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Questions about lead paint in older homes

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 number4 (original poster member #62204) posted at 10:07 PM on Friday, November 11th, 2022

The house that we’re buying near our daughter on the East Coast was built in the 1950s (yea, new by their standards). We close in early December, and have a lead paint test scheduled for the next day. Our realtor has told us that, since the house was built before 1978, it’s highly likely to have lead paint.

Our plan (I’m using the term lightly) was to rent the house for a while, while we work with an architect, designer, and builder to come up with a plan to enlarge it and renovate what is there. But evidently MA is one of the most strict states when it comes to renting to families with children under 7, where there is lead paint.

We have a potential renter - the friend of our D, who has a baby. They are doing some work on their house and need a temporary short-term rental, which would work great for us, as we only want short-term while we take care of all the pre- construction tasks. The potential renters know that we will be getting it tested for lead paint, and understand the strict MA laws, but say they want to rent even if there is lead paint.

I reached out to our real estate attorney, who said it’s a very risky move on our part - that disclosing the presence of lead paint does not protect us legally in MA. So if the house has lead paint, we have to find some way to remediate it quickly if we want this renter.

This whole idea of lead paint is foreign to us. What are the possibilities of what they could find when they test, and are there any remediation options, other than replacing windows and doors? We’re going to be replacing windows when we remodel (they’re currently single-pane), so we don’t want to do that now. Besides, I think there’s a supply chain issue with windows, so it might take longer to get any in, than the potential renters would be willing to wait.

What are some questions we could be researching at this time?

Me: BW
Him: WH
Married - 30+ years
Two adult daughters
1st affair: 2005-2007
2nd-4th affairs: 2016-2017
Many assessments/polygraph: no sex addiction
Status: R

posts: 1086   ·   registered: Jan. 10th, 2018   ·   location: Southern California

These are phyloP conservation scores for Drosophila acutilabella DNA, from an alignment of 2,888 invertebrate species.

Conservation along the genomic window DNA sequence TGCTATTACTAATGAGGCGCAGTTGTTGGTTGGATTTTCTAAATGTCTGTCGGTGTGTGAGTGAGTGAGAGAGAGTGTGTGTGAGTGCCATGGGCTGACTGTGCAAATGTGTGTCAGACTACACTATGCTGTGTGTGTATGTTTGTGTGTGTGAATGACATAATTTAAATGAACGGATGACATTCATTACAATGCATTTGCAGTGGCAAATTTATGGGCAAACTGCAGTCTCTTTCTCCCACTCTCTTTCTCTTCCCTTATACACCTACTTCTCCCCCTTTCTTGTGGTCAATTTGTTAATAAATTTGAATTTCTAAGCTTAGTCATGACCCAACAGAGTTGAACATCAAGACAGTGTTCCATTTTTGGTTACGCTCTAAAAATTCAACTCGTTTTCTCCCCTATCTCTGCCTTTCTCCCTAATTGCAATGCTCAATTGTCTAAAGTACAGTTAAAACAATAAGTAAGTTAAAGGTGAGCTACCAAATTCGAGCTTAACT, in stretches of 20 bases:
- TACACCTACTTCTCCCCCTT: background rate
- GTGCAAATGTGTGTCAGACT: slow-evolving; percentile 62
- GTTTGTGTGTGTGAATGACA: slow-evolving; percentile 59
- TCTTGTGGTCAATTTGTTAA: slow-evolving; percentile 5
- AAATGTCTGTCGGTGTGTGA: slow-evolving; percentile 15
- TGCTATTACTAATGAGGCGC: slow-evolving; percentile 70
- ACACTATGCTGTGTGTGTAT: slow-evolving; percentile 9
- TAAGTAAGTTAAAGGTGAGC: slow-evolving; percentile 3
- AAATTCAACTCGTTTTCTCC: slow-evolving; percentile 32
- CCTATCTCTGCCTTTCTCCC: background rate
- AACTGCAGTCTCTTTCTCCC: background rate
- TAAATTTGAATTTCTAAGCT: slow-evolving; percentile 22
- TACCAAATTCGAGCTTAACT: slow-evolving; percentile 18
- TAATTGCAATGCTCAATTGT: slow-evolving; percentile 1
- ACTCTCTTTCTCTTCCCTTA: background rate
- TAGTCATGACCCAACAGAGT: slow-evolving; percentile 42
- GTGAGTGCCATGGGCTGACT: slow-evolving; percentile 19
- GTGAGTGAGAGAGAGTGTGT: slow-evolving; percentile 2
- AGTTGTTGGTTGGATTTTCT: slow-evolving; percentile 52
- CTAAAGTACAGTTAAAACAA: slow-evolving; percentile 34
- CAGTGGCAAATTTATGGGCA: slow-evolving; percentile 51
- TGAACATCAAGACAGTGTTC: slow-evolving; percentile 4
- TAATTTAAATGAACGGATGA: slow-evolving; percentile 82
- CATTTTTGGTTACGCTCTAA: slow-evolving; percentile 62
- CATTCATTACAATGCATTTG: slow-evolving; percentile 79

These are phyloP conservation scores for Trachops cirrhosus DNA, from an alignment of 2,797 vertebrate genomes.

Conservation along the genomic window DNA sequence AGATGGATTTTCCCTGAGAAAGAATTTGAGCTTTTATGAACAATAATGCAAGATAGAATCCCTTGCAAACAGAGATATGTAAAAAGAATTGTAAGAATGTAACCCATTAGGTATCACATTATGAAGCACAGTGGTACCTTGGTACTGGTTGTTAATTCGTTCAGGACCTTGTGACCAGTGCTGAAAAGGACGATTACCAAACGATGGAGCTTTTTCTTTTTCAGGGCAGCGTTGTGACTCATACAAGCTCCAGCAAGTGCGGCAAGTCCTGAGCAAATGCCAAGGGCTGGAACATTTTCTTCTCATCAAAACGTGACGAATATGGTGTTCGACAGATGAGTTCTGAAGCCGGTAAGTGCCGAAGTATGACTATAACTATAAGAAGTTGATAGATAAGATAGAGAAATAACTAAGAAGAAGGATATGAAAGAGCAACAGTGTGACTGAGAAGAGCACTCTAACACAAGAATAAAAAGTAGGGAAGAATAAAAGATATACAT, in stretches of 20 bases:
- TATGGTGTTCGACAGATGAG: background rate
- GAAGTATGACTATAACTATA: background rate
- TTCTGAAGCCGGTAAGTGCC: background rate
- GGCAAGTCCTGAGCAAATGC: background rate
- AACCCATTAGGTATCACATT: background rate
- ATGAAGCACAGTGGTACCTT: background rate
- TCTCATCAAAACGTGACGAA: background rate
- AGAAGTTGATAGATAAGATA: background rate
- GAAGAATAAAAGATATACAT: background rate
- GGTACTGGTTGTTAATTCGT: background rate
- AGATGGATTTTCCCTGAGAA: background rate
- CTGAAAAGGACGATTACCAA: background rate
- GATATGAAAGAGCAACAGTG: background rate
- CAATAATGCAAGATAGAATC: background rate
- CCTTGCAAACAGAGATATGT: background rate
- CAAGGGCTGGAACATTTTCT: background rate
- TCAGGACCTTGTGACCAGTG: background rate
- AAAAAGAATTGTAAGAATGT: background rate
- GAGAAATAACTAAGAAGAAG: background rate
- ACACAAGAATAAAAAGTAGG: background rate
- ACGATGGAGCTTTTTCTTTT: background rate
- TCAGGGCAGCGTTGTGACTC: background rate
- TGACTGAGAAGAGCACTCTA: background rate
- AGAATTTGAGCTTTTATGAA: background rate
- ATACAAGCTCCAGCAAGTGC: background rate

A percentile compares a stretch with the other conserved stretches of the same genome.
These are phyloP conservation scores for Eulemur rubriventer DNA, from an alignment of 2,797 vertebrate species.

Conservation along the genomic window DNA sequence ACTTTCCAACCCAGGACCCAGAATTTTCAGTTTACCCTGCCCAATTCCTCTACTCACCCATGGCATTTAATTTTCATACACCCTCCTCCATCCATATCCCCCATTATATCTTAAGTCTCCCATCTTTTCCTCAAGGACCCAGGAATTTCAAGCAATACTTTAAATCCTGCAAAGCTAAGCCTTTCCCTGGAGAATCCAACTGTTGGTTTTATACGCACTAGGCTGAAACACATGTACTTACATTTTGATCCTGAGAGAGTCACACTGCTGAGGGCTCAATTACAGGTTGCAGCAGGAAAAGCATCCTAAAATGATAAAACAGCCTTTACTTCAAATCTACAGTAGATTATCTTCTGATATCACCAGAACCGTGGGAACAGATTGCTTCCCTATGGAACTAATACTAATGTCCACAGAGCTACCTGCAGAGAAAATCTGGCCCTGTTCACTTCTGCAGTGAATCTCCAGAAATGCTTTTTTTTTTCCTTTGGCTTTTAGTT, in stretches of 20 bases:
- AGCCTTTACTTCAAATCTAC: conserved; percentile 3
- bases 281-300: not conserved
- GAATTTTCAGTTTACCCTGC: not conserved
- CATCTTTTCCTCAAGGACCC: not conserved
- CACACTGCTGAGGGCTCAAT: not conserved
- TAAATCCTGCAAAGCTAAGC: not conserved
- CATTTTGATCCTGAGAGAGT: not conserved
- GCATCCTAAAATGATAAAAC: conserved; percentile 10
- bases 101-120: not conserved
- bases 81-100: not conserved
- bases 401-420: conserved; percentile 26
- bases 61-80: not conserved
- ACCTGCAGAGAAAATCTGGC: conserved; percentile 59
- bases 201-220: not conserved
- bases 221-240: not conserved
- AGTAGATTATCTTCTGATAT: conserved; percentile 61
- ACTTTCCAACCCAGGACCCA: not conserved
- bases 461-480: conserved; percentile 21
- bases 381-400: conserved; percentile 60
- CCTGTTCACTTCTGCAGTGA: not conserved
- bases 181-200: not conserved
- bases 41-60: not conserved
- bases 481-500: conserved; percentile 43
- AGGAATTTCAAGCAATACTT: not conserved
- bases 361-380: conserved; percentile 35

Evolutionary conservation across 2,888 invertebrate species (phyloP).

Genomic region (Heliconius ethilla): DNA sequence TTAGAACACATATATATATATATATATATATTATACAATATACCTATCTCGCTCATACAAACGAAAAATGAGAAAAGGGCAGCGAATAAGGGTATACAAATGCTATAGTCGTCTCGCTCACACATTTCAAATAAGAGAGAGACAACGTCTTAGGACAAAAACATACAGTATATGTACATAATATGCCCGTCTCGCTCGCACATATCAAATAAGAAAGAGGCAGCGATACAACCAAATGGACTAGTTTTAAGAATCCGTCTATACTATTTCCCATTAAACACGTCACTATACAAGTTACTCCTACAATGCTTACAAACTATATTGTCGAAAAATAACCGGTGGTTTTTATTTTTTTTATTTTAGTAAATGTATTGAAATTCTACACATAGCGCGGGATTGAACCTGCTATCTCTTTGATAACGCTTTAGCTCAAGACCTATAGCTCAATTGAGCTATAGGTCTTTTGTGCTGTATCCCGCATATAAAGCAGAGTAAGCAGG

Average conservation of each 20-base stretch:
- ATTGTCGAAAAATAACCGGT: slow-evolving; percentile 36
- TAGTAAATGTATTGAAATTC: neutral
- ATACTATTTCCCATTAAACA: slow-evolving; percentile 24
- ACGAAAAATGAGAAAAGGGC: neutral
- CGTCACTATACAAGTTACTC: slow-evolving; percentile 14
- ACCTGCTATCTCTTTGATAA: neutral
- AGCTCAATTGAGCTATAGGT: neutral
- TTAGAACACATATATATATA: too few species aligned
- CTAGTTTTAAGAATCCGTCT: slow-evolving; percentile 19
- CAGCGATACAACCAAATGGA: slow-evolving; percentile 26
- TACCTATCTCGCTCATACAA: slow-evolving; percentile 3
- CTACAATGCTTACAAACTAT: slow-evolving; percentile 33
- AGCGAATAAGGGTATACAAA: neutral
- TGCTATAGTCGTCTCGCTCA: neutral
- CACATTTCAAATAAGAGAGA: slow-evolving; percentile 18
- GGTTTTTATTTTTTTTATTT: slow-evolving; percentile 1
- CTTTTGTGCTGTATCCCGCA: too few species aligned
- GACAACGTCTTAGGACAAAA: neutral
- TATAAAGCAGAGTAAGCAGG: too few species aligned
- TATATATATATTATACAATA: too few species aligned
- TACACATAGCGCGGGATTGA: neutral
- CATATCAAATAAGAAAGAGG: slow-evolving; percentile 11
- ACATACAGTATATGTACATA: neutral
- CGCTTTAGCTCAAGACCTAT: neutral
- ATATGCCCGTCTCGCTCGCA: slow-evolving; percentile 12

id 8764834
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Superesse ( member #60731) posted at 11:48 PM on Friday, November 11th, 2022

Hi, number4, this old building inspector chiming in (again)... I heard something similar from an attorney I paid to advise us when a friend's daughter wanted to rent my cute 1930 bungalow. It had a well that was never added to county sanitation records, and from my purchasing the house, I knew was likely to be contaminated with E. coli, as it was an old-style, shallow well that may have picked up leached ground water contaminated with septic effluent from the too-small 1947 septic system.

I told my friend that we never drank the water there, but they both assured me it wasn't an issue, and they even owned a similar property so they would never, ever fuss about that.

Well, the attorney set me straight: under landlord-tenant laws (in Virginia) I would be assuming liability for not providing "potable water," even IF the tenant totally agreed to drink bottled water, etc. and as I understood the attorney, even if it was IN WRITING, since the law mandated I must provide the tenant with a safe source of drinking (potable) water. Yikes. Plus she said if I knowingly had rented under those conditions, it would look bad for me in court if, let's say, her kids got sick from drinking that water. She said "people can tell you this but if injury occurs, their feelings can change, really quick."
Gulp....(sorry about the pun).

Upshot of it was that we actually lost long-time friends over this, after I decided we had to decline their repeatedly pressuring us to rent the old house to their daughter!

With lead-based paint, I know that complete removal isn't always feasible, but getting the property inspected for its presence, and certifying via a lead-based paint contractor that all such surfaces have been re-coated, may or may not protect you legally. I don't know... Renters can bring more headaches than you can imagine, or so I was told. It would depend on how much of the paint was lead-based, and I'm assuming interior surfaces are the ones most likely to be of concern? They could also mean exterior surfaces, not sure of the laws there.

Sorry but I think you are getting wise advice.

posts: 1549   ·   registered: Sep. 22nd, 2017   ·   location: Washington D C area
id 8764848
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Chili ( member #35503) posted at 2:19 AM on Saturday, November 12th, 2022

Hey number4:

MA does have its own set of regulations for lead-based paint on top of the Federal ones. Your best bet would be to reach out to their Bureau of Environmental Health regarding their tenant disclosure regulations. I think they have a fairly well-informed website as well.

Note: this is not me interpreting MA regulations, but depending on the results of the lead inspection or risk assessment, you might have options for remediation. For example: removing and replacing windows is considered abatement. But for some components that aren't friction or impact, say something like crown molding, often there are options for interim controls (like scraping and repainting or covering) that make surfaces temporarily "lead-safe" for a certain period of time until abatement can be conducted.